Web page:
But first, look at this! In today’s “TV Viewers Discover Dance, and the Debate Is Joined,” the esteemed Claudia La Rocco of the Times reports on exactly our debate, citing such players as Rasta Thomas (go, Tonya!) and Danny Tidwell.
My favorite bit is the very end. Robert Greskovic, the dance critic for the Wall Street Journal, wasn’t very impressed by Rasta Thomas’ “Bad Boys” outing this summer at Jacob’s Pillow, the first step in his grand scheme to attract the “So You Think You Can Dance” audience. And Thomas’ response? “Who’s Robert in comparison to the 16 million …I’m trying to deliver [to]?”
The familiarity and disdain in that “Robert” is priceless.
Well, Rasta, here’s back to you: We know we don’t matter, we critics, cuz if we did we wouldn’t be stuck writing about the likes of you and your “bad boys”! (Actually I didn’t see them: I might have liked them more than their shopworn name. Still, we don’t matter. Rasta doesn’t have to say so for me to know that much.)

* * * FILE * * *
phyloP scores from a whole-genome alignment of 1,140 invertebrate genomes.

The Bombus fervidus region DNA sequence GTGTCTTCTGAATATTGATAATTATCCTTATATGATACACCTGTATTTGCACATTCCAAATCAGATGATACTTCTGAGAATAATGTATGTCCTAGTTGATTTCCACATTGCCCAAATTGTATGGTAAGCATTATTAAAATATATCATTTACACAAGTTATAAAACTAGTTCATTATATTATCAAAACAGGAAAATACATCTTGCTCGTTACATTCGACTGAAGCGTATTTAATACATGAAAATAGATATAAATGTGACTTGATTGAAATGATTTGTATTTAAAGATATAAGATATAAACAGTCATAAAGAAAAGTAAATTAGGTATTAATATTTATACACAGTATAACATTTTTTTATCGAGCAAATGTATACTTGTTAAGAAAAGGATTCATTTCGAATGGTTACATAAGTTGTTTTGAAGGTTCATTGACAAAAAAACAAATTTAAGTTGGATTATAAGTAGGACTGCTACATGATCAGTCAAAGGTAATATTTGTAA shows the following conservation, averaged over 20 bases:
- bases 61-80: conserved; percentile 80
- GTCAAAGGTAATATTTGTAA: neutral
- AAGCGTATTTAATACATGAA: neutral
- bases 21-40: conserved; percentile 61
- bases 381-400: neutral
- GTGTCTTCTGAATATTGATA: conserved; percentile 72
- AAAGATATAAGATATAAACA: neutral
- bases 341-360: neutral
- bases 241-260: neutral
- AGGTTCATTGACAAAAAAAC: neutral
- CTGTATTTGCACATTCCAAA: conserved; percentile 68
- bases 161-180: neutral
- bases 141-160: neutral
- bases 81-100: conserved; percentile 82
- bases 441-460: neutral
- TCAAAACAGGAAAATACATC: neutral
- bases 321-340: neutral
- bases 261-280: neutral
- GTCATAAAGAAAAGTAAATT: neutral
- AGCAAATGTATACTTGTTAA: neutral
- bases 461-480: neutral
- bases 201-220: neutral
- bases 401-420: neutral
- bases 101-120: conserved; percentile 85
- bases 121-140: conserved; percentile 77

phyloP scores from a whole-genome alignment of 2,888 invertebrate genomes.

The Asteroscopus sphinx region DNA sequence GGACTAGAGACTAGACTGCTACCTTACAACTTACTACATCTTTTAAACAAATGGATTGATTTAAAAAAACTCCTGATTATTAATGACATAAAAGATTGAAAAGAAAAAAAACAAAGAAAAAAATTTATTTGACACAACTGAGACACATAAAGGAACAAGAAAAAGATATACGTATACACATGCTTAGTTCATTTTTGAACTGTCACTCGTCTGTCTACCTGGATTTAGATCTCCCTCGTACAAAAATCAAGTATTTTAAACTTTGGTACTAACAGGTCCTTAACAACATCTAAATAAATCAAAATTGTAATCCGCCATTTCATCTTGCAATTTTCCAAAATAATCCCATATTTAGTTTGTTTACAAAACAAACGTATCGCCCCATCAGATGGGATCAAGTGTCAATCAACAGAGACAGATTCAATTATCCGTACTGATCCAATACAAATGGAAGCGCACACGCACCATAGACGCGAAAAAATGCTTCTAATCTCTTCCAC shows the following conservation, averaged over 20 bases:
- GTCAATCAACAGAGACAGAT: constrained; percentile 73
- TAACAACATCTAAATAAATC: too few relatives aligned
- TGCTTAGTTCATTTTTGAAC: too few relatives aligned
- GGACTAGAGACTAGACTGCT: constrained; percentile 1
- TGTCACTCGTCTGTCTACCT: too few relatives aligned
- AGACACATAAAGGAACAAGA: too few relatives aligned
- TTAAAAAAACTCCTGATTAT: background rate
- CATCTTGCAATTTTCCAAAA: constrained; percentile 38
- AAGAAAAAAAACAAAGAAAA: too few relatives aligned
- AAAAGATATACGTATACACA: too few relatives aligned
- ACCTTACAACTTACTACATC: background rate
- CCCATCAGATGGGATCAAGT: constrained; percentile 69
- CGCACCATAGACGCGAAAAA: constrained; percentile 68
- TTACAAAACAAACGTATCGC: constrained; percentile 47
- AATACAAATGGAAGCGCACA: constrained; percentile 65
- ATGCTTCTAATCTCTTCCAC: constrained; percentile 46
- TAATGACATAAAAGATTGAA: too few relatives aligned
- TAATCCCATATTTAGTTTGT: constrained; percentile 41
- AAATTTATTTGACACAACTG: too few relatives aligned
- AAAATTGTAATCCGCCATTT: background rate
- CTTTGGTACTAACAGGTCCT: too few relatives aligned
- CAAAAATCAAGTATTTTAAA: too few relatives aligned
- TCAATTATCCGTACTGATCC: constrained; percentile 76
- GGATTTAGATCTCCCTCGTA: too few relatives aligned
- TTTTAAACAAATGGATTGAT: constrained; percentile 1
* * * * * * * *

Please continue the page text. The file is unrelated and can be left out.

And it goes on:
Okay, to Paul:
I know I sound like a broken record, BUT we don’t have a Pavarotti because DANCE DOESN’T RECORD WELL — i.e., it’s not mass-producible, like a Pavarotti CD or video or PBS special, and so there’s no dancer who’ll be viscerally KNOWN to millions of people as Pavarotti was through radio, TV and CDs, and the newspaper headlines generated by his stadium concerts with the 3 Tenors.
The closest thing we’ve got is the very-compromised Michael Jackson, who’s A) probably a child molester and B) unable to dance anymore, but C) WAS the best known, most astounding, most popular dancer of the last 25 years. But he’d have to rehabilitate himself big time — bring back Osama bin Laden, or save us from a meteorite with his bare hands, before his endorsement would do us any good.
John Travolta might do. Might very well do, at least for people of a certain age.
Postscript, June 28, 2009: For more on the late Michael Jackson’s contributions to dance, go here.Related